The Old Forest, The Lord Of The Rings | SFP007

The Hobbits enter the Old Forest thinking it a better route for eluding the danger of the Black Riders. What they find is that the trees are directing and deflecting them to the Withywindle valley: the center of evil in the forest, and home to Old Man Willow. Join us as we continue the adventure in chapter six of The Lord Of The Rings.

The Old Forest

The morning after arriving at Crickhollow the hobbits were up by 4:30 and leaving soon after six o’clock. Making their way through fields in the still, quiet morning they came to a shed housing six ponies that were to take them on the journey through the Old Forest. The Old Forest! What trouble lay ahead, Pippin wondered. Merry lost no time in painting a disturbing picture by way of campfire (or should we say, bonfire?) stories. If Meriadoc embellished for effect, the reality of the situation was perhaps even more disturbing.

A Hobbit’s Way Is Not In Himself

The plan was to head Northeast in as true a line as the trail would permit. Instead, the trees of the Old Forest forced the hobbits in almost the opposite direction, and to the very place they most wanted to avoid: the Withywindle valley. According to Merry:

‘We don’t want to go that way! The Withywindle valley is said to be the queerest part of the whole wood –the centre from which all the queerness comes, as it were.’
The Lord Of The Rings, The Old Forest, pg. 113

The place they most desperately tried to navigate away from is exactly where they ended up. Their desire was peace and safe travel; the reality was a meeting with Old Man Willow! This is reminiscent of the prophet who said, it is not in man who walks to direct his own steps (Jeremiah 10:23).

Calling On The Name Of Tom Bombadil

Pippin’s entire body was trapped inside Old Man Willow; Merry was half in and half out after both fell to a sleeping spell. Sam, out of sheer desperation and aggravation, was threatening to gnaw the terrible tree with his teeth, or to scorch it with fire. What else could be done?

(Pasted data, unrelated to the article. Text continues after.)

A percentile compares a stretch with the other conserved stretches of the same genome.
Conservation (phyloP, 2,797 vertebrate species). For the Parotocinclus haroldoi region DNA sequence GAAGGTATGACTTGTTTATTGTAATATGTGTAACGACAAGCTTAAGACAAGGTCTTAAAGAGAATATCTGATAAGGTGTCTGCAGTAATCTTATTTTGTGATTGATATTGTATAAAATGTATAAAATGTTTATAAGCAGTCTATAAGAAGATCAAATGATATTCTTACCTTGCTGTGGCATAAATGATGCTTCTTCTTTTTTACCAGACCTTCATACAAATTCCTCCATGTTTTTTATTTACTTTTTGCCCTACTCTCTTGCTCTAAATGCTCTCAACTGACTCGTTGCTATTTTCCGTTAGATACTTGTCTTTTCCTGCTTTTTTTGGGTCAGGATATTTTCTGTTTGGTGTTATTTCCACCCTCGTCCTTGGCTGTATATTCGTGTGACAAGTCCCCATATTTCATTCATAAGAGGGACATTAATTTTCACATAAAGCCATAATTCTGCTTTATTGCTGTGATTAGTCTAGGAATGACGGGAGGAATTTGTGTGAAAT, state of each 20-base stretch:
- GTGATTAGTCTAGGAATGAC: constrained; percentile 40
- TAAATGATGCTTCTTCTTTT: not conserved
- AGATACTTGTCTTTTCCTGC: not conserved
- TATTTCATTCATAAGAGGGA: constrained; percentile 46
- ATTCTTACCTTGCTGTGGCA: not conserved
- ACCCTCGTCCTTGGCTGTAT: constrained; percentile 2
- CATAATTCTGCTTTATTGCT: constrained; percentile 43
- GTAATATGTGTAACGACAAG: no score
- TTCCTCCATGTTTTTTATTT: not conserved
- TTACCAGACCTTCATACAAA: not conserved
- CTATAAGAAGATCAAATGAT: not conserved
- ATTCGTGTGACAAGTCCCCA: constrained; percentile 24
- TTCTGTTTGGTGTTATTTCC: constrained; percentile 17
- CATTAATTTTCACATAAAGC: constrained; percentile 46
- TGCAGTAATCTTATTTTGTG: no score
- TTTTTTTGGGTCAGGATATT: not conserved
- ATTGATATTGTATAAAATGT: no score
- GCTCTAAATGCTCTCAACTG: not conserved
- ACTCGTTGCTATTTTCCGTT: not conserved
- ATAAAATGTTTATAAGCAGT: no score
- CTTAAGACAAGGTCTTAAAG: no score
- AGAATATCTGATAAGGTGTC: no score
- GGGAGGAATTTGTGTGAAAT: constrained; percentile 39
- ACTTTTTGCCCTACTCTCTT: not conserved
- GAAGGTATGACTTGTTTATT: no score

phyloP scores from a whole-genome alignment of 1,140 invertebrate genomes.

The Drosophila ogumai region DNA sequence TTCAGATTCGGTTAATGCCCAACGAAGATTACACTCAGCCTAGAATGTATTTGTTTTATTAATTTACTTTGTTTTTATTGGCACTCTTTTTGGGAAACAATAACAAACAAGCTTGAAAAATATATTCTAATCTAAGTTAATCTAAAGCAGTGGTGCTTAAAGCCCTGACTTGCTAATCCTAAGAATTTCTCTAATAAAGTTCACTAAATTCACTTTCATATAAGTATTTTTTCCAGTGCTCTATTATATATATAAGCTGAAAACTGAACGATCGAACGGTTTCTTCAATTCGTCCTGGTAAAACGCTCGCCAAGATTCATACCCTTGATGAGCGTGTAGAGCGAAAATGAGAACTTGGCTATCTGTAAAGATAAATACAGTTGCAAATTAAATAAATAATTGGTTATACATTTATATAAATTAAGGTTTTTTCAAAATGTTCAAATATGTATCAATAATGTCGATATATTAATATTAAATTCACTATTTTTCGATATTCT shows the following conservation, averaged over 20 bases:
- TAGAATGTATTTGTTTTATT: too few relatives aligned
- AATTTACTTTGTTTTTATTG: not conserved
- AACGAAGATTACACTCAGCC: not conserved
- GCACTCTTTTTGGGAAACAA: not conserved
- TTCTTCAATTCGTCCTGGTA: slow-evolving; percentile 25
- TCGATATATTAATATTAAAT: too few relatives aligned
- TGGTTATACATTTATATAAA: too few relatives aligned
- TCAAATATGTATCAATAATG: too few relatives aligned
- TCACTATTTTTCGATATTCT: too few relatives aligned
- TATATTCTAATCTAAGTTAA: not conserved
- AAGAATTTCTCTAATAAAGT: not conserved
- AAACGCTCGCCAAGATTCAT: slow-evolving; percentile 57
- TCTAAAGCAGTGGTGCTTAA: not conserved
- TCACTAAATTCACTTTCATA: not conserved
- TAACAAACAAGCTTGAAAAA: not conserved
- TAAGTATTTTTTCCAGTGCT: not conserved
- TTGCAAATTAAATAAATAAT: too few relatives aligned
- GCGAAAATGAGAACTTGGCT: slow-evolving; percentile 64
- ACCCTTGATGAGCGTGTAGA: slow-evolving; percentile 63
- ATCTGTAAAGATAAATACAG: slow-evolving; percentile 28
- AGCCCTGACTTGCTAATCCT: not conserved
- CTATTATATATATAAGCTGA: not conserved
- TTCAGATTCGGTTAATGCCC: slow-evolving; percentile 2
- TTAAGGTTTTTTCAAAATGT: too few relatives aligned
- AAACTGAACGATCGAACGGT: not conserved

But Frodo, without any clear idea of why he did so, or what he hoped for, ran along the path crying help! help! help!
Ibid., pg. 118

This image shows Old Man Willow as depicted in The Lords Of The Rings Online video game.

‘What?’ shouted Tom Bombadil, leaping up in the air. ‘Old Man Willow? Naught worse than that, eh?’ Old Man Willow as seen in The Lord Of The Rings Online.


And, as if right on cue, Tom Bombadil – one of the most enigmatic characters in all of J.R.R. Tolkien’s legendarium – answers the call. This is an example of what the Professor coined a ‘eucatastrophe’: the sudden happy turn in a story which pierces you with a joy that brings tears (letter 89). One can’t help but to see David and Yahweh in this. Time and again David called out in moments of great need, and God answered. This is exemplified by an unknown author:

Psalm 116:1-9 NASB
I love the Lord, because He hears
My voice and my supplications.
Because He has inclined His ear to me,
Therefore I shall call upon Him as long as I live.
The cords of death encompassed me
And the terrors of Sheol came upon me;
I found distress and sorrow.
Then I called upon the name of the Lord:
“O Lord, I beseech You, save my life!”
Gracious is the Lord, and righteous;
Yes, our God is compassionate.
The Lord preserves the simple;
I was brought low, and He saved me.
Return to your rest, O my soul,
For the Lord has dealt bountifully with you.
For You have rescued my soul from death,
My eyes from tears,
My feet from stumbling.
I shall walk before the Lord
In the land of the living.

What stood out to you in the THE OLD FOREST? Let us know in the comments below.

On The Secret Fire Podcast we travel chapter-by-chapter and book-by-book through J.R.R. Tolkien’s Middle-earth viewing it through Christian lenses. We invite you to join us each week as we continue the adventure on the Arkenstone server in Lord Of The Rings Online. We meet at the Three Farthing Stone in the Shire.

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Theme song: Hobbit’s Dance from the album Memories Of Middle Earth, by Brobdingnagian Bards

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